This is not a common owl in New Jersey, but occurs rather locally throughout the state. Its status is officially listed as “threatened” (may become endangered if conditions surrounding the species begin or continue to deteriorate). Barred Owls are birds of dense wooded swamps and deep forests. Woodlands which border lakes, streams, marshes, or swamps are favored. The woods may be deciduous or coniferous, or mixed. They are sedentary owls and permanent residents in New Jersey.
Barred Owls almost always nest in hollow trees. They are large owls and require large cavities in which to breed. The decreasing number of such natural sites, plus the very specialized habitat requirements of this bird, have caused its numbers to diminish drastically.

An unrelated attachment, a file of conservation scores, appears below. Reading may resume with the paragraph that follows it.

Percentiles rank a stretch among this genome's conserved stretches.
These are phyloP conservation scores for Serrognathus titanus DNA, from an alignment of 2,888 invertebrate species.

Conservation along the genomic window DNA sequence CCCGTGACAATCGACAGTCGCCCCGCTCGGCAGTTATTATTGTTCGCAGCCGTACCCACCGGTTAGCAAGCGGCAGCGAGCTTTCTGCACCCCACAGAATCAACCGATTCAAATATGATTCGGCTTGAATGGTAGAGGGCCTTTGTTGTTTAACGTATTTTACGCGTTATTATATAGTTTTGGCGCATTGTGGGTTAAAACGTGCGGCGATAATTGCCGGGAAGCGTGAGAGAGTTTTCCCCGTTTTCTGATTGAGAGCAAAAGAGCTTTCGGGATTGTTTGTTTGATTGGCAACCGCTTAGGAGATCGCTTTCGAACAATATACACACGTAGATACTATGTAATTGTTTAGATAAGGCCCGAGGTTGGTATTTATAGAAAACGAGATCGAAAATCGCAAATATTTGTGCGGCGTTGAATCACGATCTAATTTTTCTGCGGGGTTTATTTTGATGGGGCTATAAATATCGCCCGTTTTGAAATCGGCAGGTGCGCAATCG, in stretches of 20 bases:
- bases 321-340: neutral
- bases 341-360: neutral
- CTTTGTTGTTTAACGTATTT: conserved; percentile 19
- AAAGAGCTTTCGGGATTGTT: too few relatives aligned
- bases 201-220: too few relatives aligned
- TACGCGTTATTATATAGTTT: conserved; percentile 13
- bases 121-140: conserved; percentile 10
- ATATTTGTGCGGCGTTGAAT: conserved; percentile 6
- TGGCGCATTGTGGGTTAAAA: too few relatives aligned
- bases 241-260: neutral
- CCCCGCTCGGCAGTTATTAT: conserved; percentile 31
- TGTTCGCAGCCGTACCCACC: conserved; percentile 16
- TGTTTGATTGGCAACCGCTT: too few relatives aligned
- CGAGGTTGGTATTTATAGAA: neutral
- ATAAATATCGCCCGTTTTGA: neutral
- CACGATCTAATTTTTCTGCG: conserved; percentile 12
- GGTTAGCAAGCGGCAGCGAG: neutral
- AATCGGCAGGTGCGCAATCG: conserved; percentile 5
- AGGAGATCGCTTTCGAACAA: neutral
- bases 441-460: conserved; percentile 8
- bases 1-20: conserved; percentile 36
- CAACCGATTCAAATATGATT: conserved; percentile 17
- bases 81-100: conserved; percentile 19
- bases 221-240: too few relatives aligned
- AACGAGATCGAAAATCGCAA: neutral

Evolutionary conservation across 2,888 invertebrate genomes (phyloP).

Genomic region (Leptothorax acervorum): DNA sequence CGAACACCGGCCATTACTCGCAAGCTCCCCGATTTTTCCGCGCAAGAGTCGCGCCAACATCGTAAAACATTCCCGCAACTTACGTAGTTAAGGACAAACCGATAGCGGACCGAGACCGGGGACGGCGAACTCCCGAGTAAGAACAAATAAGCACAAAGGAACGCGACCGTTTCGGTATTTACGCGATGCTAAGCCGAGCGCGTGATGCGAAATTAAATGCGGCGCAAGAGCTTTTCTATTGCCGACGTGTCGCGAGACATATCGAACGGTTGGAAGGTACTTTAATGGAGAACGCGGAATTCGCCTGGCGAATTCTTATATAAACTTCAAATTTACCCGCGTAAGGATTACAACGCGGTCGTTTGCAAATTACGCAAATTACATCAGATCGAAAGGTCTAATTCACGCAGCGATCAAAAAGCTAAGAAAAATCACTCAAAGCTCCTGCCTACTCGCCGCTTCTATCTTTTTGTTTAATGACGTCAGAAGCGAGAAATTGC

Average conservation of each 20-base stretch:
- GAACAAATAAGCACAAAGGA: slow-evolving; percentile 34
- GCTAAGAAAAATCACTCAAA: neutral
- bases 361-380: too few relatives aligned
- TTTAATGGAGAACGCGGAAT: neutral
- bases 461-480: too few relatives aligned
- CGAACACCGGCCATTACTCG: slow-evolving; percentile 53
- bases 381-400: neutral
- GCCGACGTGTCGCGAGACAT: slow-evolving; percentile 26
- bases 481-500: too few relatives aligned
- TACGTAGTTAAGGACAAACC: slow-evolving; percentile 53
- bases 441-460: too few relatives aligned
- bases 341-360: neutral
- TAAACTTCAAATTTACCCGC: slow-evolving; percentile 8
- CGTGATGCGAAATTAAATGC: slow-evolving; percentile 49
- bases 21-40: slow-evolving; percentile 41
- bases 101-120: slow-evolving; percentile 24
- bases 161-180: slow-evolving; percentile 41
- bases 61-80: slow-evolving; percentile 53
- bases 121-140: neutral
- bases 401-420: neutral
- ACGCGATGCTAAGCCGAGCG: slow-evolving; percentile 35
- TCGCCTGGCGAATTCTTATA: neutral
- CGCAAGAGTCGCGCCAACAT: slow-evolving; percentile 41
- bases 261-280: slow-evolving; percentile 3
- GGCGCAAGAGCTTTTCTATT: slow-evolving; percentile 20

Historically, most artificial nest boxes for raptors have been built for Barn Owls, Screech Owls and Kestrels. To my knowledge, very few nest sites have ever been provided for Barred Owls. It may not be possible to expand the distribution of this species to any great extent, because of its habitat requirements, but supplying boxes in areas where these owls do exist could be highly beneficial in maintaining or even increasing their populations. It would be a worthwhile effort on our part to assist this beleaguered bird in any way we can.